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6 Things I’ve Learnt From Language Exchange (Guest: Lindsay Does Languages)

Esta entrada también está disponible en: Spanish

Practice makes perfect. We’ve heard this said about everything from cooking to riding a bike and learning a musical instrument to learning a language. But how do you practise a language?

One of the best ways is language exchange. But hey, you’re already on the uTandem blog! You know this!

In this post, I’m sharing 6 things I’ve learnt from language exchange.

1. Speak sooner

The first thing I’ve learnt from my language learning in recent years is to speak sooner. Language exchange is a great way to make this happen. You can find someone and get chatting to see just how well you get on before asking them if they fancy chatting on Skype and before you know it you’re speaking that language. The best thing to do here is to set a rough schedule and stick to it so you’re both on the same page. The most common solution seems to be 1 hour a week during which you spend 30 minutes speaking one language and the other 30 speaking the other. Everyone’s happy! One thing I like about uTandem is how you can organise potential language partners by distance, making it even easier to meet up and speak in real life.

2. Emoji are good for filling in gaps

I’m going to throw it out there. We’re so lucky to live in a world with emoji. Who doesn’t love their happy little faces?! I even find myself sending an emoji to express something that I don’t know how I’d say in words. For example, ‘face with tears of joy’ emoji. How do you express that feeling in words?!

So let’s use this for language learning. Just like we can’t always think of the perfect words in our native language, it’s going to happen (probably even more) when we’re using other languages. Fill those gaps with emoji. That way, everyone understands.

3. You’re better than you think

It’s very easy to be completely oblivious to your progress when you’re studying a language alone. It’s like when you watch a puppy or a baby grow up in your home. You see it every day, it doesn’t seem to change until one day you suddenly notice how much it’s grown. WOAH! I always recommend documenting the process of language learning and language exchange can be a great way to show yourself just how good you are – and even document it if you want to record your sessions for reference. When people understand you speaking a new language, that feeling of reward is just too awesome.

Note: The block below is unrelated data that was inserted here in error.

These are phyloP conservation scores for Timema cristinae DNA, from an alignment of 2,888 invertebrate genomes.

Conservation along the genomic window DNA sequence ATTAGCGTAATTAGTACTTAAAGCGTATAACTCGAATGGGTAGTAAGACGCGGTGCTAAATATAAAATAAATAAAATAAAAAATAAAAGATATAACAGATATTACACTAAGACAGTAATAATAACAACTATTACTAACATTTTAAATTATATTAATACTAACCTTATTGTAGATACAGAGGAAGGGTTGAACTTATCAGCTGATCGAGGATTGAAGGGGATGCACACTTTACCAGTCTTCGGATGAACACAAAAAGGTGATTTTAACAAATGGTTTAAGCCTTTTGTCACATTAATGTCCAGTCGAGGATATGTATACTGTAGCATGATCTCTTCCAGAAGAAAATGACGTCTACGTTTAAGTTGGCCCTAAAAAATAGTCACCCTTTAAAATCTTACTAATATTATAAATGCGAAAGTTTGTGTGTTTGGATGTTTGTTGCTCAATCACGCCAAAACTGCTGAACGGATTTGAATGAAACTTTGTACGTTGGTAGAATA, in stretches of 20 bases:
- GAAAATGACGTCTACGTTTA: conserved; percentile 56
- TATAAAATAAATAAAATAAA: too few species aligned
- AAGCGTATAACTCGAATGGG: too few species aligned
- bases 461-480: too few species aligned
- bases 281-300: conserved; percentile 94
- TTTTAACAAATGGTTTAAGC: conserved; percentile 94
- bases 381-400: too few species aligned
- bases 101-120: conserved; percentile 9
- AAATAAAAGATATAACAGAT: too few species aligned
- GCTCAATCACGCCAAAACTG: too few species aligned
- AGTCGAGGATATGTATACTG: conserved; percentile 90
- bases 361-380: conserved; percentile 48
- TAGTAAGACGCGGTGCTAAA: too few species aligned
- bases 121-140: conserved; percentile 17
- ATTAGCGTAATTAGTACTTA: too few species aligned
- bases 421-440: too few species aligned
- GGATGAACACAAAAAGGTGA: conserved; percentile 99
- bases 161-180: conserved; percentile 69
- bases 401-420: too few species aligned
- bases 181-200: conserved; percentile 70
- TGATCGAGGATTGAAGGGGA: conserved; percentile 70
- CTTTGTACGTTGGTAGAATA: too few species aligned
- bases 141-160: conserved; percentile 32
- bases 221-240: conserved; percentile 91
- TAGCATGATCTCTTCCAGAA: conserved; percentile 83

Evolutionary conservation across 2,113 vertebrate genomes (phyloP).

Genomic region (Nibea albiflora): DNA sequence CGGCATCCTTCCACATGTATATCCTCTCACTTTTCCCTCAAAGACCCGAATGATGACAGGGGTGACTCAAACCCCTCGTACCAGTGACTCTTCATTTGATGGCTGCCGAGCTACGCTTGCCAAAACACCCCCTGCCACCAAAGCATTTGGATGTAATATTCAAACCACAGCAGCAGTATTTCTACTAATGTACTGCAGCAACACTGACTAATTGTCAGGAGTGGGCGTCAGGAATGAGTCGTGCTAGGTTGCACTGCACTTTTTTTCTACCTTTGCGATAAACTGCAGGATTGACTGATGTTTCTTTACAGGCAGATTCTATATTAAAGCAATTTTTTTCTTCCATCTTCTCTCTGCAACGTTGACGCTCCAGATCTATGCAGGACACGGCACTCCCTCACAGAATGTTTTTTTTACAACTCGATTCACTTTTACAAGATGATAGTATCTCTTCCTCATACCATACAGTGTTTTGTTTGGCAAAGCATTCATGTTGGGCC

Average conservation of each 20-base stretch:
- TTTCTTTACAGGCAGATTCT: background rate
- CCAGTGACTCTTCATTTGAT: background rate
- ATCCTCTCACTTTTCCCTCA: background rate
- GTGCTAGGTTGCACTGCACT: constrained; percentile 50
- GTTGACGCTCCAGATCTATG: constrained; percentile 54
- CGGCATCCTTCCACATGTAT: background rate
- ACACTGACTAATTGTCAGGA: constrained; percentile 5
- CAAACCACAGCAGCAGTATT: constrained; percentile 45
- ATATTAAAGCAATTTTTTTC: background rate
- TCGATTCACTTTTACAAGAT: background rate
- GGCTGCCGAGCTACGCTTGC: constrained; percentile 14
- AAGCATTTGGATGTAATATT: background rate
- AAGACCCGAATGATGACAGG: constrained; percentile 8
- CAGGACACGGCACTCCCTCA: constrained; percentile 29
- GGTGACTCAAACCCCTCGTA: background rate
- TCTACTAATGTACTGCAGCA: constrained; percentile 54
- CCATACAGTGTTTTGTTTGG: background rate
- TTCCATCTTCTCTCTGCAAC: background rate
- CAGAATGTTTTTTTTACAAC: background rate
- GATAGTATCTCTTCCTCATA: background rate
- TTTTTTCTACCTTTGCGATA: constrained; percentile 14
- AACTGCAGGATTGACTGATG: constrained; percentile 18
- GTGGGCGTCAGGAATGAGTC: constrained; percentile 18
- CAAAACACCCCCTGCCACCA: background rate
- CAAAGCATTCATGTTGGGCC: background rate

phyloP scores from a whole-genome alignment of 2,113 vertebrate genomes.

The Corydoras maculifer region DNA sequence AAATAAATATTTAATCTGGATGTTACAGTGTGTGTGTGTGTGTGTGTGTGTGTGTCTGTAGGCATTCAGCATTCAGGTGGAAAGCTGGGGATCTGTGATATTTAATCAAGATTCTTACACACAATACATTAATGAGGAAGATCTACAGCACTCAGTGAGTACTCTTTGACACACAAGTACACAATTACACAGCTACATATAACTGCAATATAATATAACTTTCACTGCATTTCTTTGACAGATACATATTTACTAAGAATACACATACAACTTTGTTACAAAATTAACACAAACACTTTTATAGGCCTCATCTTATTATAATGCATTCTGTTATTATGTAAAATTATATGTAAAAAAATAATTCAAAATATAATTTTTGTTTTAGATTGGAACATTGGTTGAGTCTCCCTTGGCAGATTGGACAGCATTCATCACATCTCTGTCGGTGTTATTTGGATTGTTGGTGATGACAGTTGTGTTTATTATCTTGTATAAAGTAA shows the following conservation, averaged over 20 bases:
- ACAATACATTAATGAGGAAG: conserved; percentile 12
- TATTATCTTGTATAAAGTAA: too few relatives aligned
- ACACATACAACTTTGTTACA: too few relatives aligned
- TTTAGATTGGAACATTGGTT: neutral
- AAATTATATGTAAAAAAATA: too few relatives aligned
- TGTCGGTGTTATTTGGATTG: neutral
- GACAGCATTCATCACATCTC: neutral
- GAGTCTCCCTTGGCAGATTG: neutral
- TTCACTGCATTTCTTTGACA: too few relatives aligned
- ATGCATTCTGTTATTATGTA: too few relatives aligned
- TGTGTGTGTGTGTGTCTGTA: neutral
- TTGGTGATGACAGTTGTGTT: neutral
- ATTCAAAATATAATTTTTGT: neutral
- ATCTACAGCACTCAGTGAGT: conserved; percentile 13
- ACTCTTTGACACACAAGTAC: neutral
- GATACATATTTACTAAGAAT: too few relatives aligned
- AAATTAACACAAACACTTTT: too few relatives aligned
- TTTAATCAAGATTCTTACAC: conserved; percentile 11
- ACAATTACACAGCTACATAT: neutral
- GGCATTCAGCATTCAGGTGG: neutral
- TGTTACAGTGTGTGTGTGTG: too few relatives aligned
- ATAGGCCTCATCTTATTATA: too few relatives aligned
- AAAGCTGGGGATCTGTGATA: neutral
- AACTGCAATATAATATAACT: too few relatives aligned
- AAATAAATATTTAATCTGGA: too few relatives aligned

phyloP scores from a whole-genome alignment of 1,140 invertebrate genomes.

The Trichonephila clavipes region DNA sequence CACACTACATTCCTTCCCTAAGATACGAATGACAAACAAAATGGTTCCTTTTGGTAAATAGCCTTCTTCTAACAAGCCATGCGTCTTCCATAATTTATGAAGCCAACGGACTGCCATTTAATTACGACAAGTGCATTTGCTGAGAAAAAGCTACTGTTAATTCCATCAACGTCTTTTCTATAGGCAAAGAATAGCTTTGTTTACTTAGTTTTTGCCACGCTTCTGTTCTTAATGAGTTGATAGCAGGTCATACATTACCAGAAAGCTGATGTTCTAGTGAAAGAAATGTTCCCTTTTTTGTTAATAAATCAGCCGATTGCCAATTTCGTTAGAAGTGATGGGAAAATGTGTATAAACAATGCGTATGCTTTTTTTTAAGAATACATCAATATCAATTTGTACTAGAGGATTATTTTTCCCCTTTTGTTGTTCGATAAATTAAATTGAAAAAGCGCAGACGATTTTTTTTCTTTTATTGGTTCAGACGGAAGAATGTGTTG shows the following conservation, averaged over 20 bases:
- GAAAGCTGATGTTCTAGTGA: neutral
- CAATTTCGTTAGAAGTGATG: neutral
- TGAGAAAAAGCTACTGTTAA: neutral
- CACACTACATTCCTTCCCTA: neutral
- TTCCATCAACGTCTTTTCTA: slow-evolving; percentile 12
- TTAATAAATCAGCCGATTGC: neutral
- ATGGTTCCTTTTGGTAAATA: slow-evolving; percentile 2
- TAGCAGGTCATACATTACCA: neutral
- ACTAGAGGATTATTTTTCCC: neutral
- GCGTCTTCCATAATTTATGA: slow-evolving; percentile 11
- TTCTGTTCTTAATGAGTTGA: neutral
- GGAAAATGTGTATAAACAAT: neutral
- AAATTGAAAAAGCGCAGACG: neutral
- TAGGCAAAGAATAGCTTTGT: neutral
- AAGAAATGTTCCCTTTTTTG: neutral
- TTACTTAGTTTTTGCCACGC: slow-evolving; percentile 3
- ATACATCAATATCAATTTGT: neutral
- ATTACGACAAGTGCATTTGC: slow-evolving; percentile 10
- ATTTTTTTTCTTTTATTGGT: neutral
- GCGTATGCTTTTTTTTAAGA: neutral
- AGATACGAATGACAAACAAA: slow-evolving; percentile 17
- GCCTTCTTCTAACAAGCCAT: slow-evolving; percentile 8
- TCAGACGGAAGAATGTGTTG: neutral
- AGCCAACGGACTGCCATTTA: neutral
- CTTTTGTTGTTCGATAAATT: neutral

4. It’s ok not to know a word

Woohoo! Probably one of the most important things to remember when learning a new language: you can’t be expected to know everything. And that’s ok. You know how I said earlier that emojis fill a gap when words fail me even when I’m communicating in English? Well, I’m sure that those gaps happen to you too in your native language. But we forget this happens. And we need to remember it. One of the best things you can do when learning a language is to develop the skill of working around a word we don’t know and still express ourselves completely in the target language.

5. People are just as nervous and awkward as you are

If the thought of language exchange brings up awkward memories of the inevitable…

‘hello’

‘hello’

‘how are you?’

‘good thanks. you?’

…early conversations, as frustrating as they are, they’re a nice reminder that everyone else is probably feeling just as awkward or nervous as you when it comes to finding the perfect language partner. Not only are you having to meet someone new, you’re also having to decide if you have enough in common to talk, and figure all of this out in different languages. It’s ok if that’s a bit awkward.

6. Digital and face to face are just as valuable

One of the major concerns people get in touch with me about is not having enough practice of their target language. This is normally because they don’t live in a country that speaks that language and they haven’t found any native speakers (that they also have enough in common with) in their local area.  Totally understandable.  Well, the good news is that language exchange is going digital. Which means we now have no excuse.  Apps like uTandem are opening up the world to us to even more speakers and potential language exchange partners. And that can only be a good thing. Yay!

What’s the best thing you’ve learnt from language exchange? Share in the comments!


Author

Lindsay Dow is a dedicated language tutor, blogger, and video maker from Milton Keynes, England. When she’s not teaching languages, she’s learning them herself and documenting the process of lindsaydoeslanguages.com and her YouTube channel. When she’s not doing that, she’s playing with her tortoise Gonzo who speaks a grand total of zero languages.

If you’re interested in writing a post for uTandem, click below!


Remember to download uTandem right now (iOS or Android) and practise your favourite language with other awesome native speakers like yourself for free. Oh, and don’t forget to review us on the App Store and Google Play! 🙂

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